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The Best Guide to Naming Your Family in Spanish


Do you know the top reasons for learning Spanish? In today’s world, you’re very likely to have a friend, family member, or a loved one who speaks Spanish. Learning to name the family members in Spanish is the best place to start when seeking to learn their language, because family in Spanish-speaking countries is a strong institution. That’s also why these cultures are so welcoming.

Learn the different ways to say “mother” in Spanish and “father” in Spanish. No matter the reasons you want to learn Spanish, practice how to say family member names in Spanish so next time you’re invited to spend your summer holiday with your lover’s family, you can impress them with your conversation comprehension.

So how do you talk about the family in Spanish? If you’ve ever visited Spain or stayed in Spain for a lengthy period of time, you’ve probably noticed the use of diminutives quite often: Tita, Abuelita, and even Andreita. This is one of the most common ways that family in Spanish cultures speaks to each other. It often means that you have a close relationship with your family members.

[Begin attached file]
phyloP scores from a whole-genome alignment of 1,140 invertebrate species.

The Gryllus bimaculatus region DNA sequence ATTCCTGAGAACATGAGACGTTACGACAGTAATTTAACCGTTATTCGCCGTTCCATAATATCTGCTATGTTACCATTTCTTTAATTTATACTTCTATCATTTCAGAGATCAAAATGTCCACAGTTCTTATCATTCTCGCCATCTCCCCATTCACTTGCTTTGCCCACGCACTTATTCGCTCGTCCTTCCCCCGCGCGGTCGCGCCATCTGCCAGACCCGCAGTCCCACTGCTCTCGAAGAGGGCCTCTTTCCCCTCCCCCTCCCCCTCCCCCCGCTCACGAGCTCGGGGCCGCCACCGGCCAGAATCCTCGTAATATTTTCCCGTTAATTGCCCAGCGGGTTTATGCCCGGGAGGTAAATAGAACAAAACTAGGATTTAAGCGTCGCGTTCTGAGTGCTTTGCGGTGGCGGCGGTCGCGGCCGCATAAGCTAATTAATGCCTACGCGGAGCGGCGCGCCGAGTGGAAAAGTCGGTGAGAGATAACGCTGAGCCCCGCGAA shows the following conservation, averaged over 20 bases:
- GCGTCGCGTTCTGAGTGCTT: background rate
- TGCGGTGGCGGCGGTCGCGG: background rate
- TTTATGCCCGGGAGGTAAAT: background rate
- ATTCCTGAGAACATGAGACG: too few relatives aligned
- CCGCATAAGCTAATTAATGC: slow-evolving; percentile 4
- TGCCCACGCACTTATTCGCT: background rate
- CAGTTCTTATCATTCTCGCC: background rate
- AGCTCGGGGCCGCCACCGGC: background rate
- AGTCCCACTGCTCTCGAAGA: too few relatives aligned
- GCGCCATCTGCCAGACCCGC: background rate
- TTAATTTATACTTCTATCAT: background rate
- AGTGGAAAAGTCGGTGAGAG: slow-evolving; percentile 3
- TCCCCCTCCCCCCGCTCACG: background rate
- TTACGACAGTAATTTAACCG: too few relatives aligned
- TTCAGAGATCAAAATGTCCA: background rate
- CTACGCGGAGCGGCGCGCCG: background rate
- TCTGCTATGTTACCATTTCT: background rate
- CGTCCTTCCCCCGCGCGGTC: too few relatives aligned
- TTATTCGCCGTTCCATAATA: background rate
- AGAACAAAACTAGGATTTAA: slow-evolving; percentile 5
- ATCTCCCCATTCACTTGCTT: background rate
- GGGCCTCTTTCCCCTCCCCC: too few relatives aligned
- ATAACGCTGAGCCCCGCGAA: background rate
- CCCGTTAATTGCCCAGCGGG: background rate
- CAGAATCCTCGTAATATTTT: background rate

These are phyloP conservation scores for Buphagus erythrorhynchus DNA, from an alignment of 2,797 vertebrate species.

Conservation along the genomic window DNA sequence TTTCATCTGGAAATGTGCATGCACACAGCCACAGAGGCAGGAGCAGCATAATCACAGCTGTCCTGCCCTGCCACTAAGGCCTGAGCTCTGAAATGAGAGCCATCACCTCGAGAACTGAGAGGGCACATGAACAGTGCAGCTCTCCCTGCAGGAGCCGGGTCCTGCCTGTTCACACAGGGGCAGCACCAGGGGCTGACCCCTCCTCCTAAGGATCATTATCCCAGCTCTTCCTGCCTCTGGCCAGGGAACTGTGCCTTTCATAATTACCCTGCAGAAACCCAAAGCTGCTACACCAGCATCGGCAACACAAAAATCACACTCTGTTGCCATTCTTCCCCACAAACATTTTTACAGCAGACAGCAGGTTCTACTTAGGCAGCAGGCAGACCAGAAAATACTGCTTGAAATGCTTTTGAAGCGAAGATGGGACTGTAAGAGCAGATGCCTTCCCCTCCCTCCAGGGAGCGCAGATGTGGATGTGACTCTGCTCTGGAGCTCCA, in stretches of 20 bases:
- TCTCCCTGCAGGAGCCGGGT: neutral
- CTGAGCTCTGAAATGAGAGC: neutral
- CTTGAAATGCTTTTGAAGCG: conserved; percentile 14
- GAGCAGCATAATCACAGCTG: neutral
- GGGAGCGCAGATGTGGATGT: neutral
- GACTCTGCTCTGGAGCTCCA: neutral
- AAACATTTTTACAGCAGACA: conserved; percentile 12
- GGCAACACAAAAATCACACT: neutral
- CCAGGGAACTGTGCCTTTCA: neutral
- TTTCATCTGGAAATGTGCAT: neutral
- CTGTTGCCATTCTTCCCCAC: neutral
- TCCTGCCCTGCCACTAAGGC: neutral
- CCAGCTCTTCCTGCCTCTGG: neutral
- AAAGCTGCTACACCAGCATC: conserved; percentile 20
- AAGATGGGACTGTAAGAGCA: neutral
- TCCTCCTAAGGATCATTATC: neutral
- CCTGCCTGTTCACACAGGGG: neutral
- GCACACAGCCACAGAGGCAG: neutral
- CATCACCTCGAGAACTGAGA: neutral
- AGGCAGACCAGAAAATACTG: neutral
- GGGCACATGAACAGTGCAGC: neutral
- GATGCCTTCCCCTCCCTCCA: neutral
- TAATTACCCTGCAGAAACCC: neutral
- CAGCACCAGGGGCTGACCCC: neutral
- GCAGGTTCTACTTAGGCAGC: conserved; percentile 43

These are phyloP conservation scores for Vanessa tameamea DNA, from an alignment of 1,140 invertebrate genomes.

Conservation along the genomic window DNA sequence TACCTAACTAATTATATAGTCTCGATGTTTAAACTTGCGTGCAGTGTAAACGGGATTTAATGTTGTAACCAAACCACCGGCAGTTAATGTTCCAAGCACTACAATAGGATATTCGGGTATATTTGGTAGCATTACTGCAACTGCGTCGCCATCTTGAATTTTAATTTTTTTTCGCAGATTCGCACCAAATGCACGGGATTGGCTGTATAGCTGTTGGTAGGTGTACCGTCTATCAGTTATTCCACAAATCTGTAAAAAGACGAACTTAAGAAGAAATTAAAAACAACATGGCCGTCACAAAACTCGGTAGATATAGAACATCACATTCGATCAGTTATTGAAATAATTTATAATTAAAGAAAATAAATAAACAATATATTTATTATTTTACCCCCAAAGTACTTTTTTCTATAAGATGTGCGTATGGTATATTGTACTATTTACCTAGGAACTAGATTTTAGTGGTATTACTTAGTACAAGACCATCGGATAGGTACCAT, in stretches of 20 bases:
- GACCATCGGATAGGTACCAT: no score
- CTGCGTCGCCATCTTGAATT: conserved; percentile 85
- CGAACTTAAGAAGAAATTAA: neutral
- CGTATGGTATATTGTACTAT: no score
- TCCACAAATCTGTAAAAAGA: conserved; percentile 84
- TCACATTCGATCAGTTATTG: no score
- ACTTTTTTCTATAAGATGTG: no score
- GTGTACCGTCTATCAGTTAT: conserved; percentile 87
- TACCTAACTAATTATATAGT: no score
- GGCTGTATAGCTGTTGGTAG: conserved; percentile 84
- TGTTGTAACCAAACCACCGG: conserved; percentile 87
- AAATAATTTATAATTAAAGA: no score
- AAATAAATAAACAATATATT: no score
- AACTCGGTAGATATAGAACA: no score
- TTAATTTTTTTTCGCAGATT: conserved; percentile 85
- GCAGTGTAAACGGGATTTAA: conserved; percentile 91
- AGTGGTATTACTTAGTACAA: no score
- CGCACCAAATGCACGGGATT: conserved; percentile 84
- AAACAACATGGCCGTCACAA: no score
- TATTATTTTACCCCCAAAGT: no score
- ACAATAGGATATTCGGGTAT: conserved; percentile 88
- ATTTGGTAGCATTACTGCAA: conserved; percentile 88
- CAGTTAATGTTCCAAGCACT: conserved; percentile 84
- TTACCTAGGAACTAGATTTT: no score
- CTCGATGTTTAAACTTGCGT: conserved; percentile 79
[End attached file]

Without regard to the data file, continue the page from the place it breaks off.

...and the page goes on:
In Spain, it’s very common for the whole family to gather on Sundays to have lunch, and if you ever get invited to one, you’ll notice how they name family members in Spanish. You may feel confused as to why they use so many terms for “mother” in Spanish or “father” in Spanish, especially in terms of these diminutives. But don’t worry. If you’re called Pablito, that means they’re getting to know you better and they consider you part of the family as well.

In this article, you’ll learn how to talk about the Spanish family tree, go over some family in Spanish vocabulary, and read some Spanish sentences about family members to help you understand how it’s used! Let’s get started!

Table of Contents

  1. Gender and Family Members in Spanish
  2. Family Tree in Spanish
  3. Terms for Relatives
  4. Family Member Terms as a Married Person
  5. Endearment Terms to Name Family Members in Spanish
  6. Spanish Idioms about Family Members
  7. Fun Facts to Help You Learn Spanish
  8. Polysemy of Words in the Spanish Language
  9. Conclusion: Let SpanishPod101 Help You Master Spanish!

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1. Gender and Family Members in Spanish

Parents Phrases

When learning Spanish, it’s vital to know that Spanish is a phonetic language: every single letter is pronounced. Like English, Spanish may be considered an easy language to learn. As a beginner, you may be surprised to find that there are rarely any surprises in spelling or pronunciation. Spanish is also considered the second most spoken language in the world because it’s spoken in about twenty-one countries today; it has millions of native speakers in the Americas and Spain.

So before we begin talking about things like how to describe family in Spanish, we’ll go over some basic rules you should know.

1- O and A